Allergies can lead to psychological disorders


Asthma, hay fever and eczema may be risk factors for psychiatric disorders.

Patients with asthma, hay fever and eczema have an increased risk of developing psychiatric disorders, according to a study published in the medical journal Frontiers of Psychiatry.

Researchers at the Taiwan Hospital conducted a study with 200,000 patients to analyze the link between asthma, eczema, allergic rhinitis and psychological disorders.

“Asthma, allergic rhinitis (hay fever) and atopic dermatitis (eczema) are among the most common allergic diseases and are dubbed the three As,” says Dr. Nian-Sheng Tzeng of the Tri-Service General Hospital in Taiwan and lead author of the study.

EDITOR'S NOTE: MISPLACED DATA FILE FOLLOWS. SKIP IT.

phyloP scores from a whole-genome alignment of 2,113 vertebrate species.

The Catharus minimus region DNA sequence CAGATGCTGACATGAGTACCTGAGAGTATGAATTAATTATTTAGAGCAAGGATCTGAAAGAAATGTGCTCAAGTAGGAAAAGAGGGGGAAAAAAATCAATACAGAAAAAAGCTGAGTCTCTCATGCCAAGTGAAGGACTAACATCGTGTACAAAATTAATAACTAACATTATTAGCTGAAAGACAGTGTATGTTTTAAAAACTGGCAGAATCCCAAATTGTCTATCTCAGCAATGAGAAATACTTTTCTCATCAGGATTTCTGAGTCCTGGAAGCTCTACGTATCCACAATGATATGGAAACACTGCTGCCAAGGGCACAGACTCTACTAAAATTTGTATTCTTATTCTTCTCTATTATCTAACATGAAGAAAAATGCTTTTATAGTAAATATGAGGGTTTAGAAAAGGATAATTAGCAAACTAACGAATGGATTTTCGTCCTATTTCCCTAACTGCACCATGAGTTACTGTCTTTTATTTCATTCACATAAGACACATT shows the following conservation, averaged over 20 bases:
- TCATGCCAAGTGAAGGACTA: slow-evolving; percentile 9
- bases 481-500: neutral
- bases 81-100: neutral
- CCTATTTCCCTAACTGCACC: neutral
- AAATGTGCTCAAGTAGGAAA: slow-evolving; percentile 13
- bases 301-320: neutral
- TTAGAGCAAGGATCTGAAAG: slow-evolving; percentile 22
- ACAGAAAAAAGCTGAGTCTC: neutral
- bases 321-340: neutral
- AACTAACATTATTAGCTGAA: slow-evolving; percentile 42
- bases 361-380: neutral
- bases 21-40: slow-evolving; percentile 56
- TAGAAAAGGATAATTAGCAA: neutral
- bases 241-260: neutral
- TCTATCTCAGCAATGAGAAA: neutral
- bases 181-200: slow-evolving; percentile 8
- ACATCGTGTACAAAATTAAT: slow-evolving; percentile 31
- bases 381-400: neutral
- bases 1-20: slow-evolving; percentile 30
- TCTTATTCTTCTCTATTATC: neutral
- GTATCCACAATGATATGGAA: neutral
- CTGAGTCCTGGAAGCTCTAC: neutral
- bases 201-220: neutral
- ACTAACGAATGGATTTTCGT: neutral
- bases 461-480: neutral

“As a clinician, I observed that some patients with the three As seemed to be emotionally impaired. Therefore, I wanted to clarify if these allergic diseases are associated with psychiatric disorders.”

The results of the study showed that 10.8% of people with allergies developed psychiatric disorders, compared to 6.7% of people without allergic diseases. An increased risk of 1.66 times.

Further examination of the data revealed that people with atopic dermatitis had a lower risk of developing a psychiatric disorder, while people with asthma and allergic rhinitis were at higher risk. Interestingly, the team also found that the use of certain asthma medications was associated with a lower risk of psychiatric disorders in asthmatic patients.

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Emy Torres

Emy holds a degree in Political Science from the University of Michigan and currently freelances part-time for The Talking Democrat.